With this in mind, the easiest way to figure out whether or not you should consolidate is to pay attention to your loans’ interest rates. Are they variable or fixed? If they’re variable, look into consolidation. If they’re fixed, you might not want to consolidate. You should generally wait until July 1 if you do consolidate because that’s when the rates for student loans with variable interests reset. On July 1, 2008, borrowers with variable-rate Stafford loans saw their interest rate drop from 7.22 percent to 4.21 percent. Remember, doing a little research can save you a lot of money in the long run!
Devise a Repayment Plan
It’s a good idea to let lenders know what your income will be and to ask them to match that income with a repayment plan you can handle. Lenders can also tell you about additional repayment plans that are available or give you suggestions for the best way to pay off a particular loan in relation to your other debts. When times are tough, opting for an extended repayment plan will allow you to make smaller monthly payments; the tradeoff is that you’ll have to pay more over the entire life of the loan.
The best way to take advantage of extended repayment plans is to use them to pay off other debts faster – especially those that come with higher interest rates. These plans can also help you reserve scarce funds for other costs, such as medical bills or car payments.
“Remember that you can always change your repayment option if you get into a better situation – there’s no penalty for early repayment on either federal or private loans through Sallie Mae – and talk to your lender if you end up in a difficult situation,” said Erika Eriksdotter, a corporate communications representative for Sallie Mae, a college student loan company.
“The biggest mistake you can make is not paying attention to your loans and having a lender track you down,” said Shireman. “This has a negative effect on your credit report and if you ignore your debt and end up in default, it’s terrible. Some employers look at your credit report as a way to look for responsible people and it doesn’t look very good to have not paid your loans.”
Rather than doing your best to ignore your debt, talk to your lenders if you’re having difficulty making payments. Lenders are willing to work with borrowers who have financial difficulties, and the federal aid ombudsman and other assistance may be available as well. You can also work with your lenders to defer your payments or ask for a forbearance to postpone payments. This will allow you to maintain your credit record while you get back on your feet.
Eriksdotter recommends getting a copy of your credit report every year to review it for inaccuracies. “Adverse information on your credit report may result in higher interest rates when you buy a car or house or make any other purchase on credit,” Eriksdotter said in an e-mail.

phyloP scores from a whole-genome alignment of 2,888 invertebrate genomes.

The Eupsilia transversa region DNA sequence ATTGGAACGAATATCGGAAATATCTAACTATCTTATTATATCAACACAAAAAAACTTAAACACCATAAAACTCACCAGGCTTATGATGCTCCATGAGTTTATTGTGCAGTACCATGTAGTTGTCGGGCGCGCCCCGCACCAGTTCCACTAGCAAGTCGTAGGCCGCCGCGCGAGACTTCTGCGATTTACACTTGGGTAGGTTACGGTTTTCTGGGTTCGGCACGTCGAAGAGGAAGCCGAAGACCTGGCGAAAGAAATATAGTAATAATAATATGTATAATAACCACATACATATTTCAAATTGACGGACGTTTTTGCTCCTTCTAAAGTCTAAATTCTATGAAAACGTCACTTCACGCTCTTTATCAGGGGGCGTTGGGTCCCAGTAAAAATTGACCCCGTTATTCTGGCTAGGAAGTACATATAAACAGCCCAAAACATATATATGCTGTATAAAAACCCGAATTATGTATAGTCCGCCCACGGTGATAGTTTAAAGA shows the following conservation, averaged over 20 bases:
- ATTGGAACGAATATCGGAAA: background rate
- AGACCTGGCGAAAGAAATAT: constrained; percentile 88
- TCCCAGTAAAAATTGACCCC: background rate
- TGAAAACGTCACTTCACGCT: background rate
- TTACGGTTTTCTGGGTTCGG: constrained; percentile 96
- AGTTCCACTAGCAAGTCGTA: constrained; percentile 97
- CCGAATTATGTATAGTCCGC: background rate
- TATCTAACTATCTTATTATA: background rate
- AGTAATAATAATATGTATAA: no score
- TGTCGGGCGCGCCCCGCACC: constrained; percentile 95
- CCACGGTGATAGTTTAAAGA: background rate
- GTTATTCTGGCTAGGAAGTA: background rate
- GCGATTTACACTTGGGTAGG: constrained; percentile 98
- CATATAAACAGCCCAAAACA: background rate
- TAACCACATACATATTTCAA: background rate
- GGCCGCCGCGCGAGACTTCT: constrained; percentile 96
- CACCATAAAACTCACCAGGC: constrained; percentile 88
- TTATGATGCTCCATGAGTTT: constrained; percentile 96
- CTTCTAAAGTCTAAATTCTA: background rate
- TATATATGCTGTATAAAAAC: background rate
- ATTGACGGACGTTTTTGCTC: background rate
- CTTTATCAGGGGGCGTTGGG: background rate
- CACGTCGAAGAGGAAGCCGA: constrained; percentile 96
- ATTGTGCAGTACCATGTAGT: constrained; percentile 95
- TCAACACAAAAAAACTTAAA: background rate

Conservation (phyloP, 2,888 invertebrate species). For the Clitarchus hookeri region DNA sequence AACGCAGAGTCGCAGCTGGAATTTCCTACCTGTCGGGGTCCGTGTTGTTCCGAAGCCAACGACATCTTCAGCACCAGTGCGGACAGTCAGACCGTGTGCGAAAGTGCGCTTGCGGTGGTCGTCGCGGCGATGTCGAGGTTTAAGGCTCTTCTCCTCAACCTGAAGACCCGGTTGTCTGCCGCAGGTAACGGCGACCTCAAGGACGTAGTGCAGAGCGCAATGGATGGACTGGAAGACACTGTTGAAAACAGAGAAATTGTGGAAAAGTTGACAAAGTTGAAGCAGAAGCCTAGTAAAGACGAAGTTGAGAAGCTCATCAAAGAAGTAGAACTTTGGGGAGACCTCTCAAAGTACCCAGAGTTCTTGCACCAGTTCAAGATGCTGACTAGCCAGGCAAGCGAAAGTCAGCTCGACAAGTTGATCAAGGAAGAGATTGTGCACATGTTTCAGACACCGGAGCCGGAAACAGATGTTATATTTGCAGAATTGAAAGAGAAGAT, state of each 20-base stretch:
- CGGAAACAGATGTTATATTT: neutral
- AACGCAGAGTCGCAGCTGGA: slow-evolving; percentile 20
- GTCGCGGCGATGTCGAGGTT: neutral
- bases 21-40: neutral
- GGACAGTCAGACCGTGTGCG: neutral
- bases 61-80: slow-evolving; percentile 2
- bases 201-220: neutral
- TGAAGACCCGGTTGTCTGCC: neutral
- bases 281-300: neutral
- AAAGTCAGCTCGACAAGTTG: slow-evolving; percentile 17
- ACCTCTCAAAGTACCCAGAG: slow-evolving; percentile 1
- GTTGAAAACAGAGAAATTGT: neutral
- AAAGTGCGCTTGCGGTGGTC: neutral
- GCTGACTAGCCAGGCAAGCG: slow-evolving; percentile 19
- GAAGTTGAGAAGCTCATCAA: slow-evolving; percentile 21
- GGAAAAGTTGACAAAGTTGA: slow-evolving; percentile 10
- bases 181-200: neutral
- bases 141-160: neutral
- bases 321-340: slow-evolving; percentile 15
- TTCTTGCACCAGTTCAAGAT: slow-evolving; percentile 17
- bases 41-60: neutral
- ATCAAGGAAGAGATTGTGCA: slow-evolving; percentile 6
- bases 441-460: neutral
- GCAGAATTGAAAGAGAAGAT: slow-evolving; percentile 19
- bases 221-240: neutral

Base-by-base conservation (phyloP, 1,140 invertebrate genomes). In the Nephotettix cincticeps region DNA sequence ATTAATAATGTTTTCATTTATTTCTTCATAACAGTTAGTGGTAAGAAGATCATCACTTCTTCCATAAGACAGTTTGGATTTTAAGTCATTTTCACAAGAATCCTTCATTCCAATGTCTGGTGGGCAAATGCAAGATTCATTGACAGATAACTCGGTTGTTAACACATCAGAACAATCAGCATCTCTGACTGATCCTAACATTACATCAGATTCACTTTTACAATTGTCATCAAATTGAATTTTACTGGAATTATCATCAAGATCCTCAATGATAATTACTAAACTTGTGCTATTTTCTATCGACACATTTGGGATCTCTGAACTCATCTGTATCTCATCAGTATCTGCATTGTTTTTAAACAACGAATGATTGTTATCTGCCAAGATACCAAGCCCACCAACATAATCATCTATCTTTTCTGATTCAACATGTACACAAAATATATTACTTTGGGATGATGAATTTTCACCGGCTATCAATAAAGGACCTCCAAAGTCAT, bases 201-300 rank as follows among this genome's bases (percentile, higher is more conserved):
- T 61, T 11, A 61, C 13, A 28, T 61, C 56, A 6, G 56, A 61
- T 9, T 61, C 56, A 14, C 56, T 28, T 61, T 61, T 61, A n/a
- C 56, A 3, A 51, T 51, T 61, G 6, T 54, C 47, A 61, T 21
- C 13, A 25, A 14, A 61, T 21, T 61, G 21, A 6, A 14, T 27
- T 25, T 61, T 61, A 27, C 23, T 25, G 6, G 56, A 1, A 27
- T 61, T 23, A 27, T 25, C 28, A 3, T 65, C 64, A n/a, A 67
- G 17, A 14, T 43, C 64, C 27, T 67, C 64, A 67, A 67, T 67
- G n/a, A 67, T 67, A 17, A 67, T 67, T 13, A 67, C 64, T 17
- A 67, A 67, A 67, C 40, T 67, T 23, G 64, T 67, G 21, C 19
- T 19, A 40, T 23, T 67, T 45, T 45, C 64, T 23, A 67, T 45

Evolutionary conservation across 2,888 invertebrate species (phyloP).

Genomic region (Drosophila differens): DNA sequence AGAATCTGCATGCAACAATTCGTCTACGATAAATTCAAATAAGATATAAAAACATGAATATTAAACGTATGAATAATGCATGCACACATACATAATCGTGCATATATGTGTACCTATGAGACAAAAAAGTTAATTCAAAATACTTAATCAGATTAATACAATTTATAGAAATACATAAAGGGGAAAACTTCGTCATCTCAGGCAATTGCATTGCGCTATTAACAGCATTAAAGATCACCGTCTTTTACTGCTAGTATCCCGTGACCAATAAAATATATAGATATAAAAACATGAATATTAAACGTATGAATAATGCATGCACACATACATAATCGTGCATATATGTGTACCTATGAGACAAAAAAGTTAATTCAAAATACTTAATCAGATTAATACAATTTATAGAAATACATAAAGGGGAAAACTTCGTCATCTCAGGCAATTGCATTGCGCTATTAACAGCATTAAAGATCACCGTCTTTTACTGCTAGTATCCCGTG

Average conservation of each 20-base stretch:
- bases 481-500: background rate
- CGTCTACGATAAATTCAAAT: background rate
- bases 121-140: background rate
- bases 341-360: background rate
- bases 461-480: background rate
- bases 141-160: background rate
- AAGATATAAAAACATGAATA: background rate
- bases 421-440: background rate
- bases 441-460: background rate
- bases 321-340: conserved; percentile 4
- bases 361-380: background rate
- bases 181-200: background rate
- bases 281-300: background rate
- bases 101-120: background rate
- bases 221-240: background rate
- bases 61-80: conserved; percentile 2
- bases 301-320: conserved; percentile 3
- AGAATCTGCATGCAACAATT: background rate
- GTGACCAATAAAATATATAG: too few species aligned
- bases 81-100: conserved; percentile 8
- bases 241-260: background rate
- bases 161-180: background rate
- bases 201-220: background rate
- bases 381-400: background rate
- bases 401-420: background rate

Student aid advocates are always working to find ways to lessen the student loan burden, so it’s important to keep abreast of information that affects loan borrowers. One recent development is the Income Based Repayment (IBR) program, which was signed into law in September 2007 as part of the College Cost Reduction and Access Act. The program’s purpose is to ensure that students who take out loans for college do not later find themselves unable to pursue careers in public service, raise a family, or save for retirement.
IBR will not be available to borrowers until July 1, 2009, but when it is implemented, the program is expected to cap student loan payments at a reasonable percentage of income. This means that grads with lower-paying jobs, many of which are in the public sector, will make monthly payments in line with their income. The program also ensures that there is a light at the end of the tunnel for borrowers: after 25 years, most remaining balances will be forgiven. Those in public service careers can have their remaining debts forgiven after 10 years under the public service loan forgiveness program.
Other loan forgiveness programs are available for borrowers who perform volunteer work or military service, teach or practice medicine in certain communities, or meet other specified criteria. If borrowers do meet these criteria, the federal government will cancel all or part of an educational loan. Examples of borrowers who would benefit from loan forgiveness include AmeriCorps and Peace Corps volunteers, students in the Army National Guard, and some borrowers pursuing careers in occupational and physical therapy.
Hang in There!
Having to pay off your student loans shouldn’t be a heavy burden. Remember, 75 percent of your peers are going through the same thing. If you make the right decisions from the beginning and prioritize your debts, you should still have some leftover funds to allow you have a decent social life. You can still save for retirement, a nice vacation, or a personal indulgence. Have some fun, keep at it, and pretty soon those monthly payments will disappear and you can move on with your life.
Photo courtesy of alaspoorwho.